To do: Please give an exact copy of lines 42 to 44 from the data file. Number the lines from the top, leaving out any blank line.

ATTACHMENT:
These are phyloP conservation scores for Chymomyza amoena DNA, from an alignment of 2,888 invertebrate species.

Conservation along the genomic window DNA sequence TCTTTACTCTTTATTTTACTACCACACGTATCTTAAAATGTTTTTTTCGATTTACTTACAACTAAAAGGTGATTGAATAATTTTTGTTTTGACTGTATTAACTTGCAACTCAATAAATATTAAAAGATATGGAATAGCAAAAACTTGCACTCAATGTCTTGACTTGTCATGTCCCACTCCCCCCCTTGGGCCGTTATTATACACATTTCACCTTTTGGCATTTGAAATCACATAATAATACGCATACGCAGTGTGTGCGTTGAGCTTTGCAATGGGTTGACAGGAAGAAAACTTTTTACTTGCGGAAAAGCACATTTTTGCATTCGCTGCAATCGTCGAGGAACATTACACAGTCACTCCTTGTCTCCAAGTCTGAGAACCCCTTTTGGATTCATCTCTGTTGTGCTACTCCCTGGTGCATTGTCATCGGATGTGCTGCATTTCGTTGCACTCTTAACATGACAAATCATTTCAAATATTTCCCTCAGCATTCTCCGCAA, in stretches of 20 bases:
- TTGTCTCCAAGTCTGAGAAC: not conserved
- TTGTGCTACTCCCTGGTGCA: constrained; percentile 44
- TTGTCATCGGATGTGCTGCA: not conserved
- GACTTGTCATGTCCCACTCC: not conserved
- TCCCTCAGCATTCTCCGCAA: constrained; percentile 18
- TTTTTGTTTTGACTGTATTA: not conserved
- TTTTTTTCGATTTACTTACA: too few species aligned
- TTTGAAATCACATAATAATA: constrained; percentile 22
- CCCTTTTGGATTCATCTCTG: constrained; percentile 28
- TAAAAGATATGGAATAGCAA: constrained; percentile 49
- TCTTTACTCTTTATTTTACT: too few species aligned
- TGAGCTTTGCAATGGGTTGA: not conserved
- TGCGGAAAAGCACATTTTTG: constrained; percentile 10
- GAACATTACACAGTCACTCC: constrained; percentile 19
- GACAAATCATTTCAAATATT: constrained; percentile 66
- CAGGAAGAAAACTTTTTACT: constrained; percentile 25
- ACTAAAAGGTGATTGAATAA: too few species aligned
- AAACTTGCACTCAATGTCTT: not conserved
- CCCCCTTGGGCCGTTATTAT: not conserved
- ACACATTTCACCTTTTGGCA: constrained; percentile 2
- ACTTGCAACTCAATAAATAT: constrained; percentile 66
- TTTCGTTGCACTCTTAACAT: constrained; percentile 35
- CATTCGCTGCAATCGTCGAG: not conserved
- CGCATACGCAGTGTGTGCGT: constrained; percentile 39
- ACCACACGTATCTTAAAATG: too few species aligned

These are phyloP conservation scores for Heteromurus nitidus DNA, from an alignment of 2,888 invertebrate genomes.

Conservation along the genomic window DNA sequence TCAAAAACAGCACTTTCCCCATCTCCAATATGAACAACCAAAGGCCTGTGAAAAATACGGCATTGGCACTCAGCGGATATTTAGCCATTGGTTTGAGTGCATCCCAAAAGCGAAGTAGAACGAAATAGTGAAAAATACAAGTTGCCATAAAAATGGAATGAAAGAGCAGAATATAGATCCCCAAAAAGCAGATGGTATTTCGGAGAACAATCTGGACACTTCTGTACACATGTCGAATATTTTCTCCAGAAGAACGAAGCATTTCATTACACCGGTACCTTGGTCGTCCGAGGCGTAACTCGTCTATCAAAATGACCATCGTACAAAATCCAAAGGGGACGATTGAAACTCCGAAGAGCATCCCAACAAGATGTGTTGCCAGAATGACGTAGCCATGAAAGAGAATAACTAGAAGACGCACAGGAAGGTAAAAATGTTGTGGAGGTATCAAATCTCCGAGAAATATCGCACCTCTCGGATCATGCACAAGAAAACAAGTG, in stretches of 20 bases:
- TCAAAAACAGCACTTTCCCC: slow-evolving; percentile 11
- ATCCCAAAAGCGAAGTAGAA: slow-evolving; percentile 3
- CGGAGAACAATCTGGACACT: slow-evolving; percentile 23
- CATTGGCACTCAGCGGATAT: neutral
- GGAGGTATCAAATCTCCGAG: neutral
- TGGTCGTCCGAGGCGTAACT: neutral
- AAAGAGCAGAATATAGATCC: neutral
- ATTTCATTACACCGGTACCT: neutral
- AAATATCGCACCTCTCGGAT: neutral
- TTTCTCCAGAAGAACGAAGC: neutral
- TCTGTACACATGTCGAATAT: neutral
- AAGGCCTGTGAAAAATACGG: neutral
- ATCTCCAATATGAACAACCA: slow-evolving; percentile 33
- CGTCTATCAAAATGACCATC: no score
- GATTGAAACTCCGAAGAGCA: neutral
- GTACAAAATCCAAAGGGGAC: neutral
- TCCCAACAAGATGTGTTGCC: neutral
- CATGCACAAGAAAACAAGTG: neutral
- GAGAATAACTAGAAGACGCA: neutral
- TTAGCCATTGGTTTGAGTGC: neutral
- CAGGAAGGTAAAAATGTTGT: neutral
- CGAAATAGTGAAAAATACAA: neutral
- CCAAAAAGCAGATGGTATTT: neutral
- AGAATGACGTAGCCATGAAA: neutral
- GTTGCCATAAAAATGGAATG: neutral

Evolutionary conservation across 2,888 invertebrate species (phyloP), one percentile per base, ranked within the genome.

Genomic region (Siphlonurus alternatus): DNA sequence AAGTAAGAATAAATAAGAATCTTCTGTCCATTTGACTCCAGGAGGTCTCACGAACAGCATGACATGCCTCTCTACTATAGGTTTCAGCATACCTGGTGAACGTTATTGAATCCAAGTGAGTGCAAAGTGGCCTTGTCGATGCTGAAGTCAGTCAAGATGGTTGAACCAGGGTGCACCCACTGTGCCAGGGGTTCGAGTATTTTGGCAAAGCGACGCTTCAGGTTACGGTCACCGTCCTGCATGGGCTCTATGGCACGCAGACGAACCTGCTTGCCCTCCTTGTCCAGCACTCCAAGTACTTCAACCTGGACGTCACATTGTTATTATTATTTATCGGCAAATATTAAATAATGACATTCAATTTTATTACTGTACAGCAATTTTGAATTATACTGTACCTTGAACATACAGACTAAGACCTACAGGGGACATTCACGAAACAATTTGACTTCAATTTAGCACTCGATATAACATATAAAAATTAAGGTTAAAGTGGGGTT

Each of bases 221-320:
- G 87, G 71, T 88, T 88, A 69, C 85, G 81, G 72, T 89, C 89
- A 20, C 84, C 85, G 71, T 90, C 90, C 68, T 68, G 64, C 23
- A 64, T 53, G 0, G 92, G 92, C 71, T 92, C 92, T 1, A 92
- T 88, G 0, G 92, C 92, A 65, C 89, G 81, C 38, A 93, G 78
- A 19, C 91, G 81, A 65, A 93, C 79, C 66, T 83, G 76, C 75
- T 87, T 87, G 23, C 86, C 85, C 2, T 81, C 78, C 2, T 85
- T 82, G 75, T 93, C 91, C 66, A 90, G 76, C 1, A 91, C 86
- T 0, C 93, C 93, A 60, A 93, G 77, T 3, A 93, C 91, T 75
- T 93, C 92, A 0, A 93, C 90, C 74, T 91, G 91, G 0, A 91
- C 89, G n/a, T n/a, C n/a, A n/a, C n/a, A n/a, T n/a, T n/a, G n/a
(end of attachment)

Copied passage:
- ATCTCCAATATGAACAACCA: slow-evolving; percentile 33
- CGTCTATCAAAATGACCATC: no score
- GATTGAAACTCCGAAGAGCA: neutral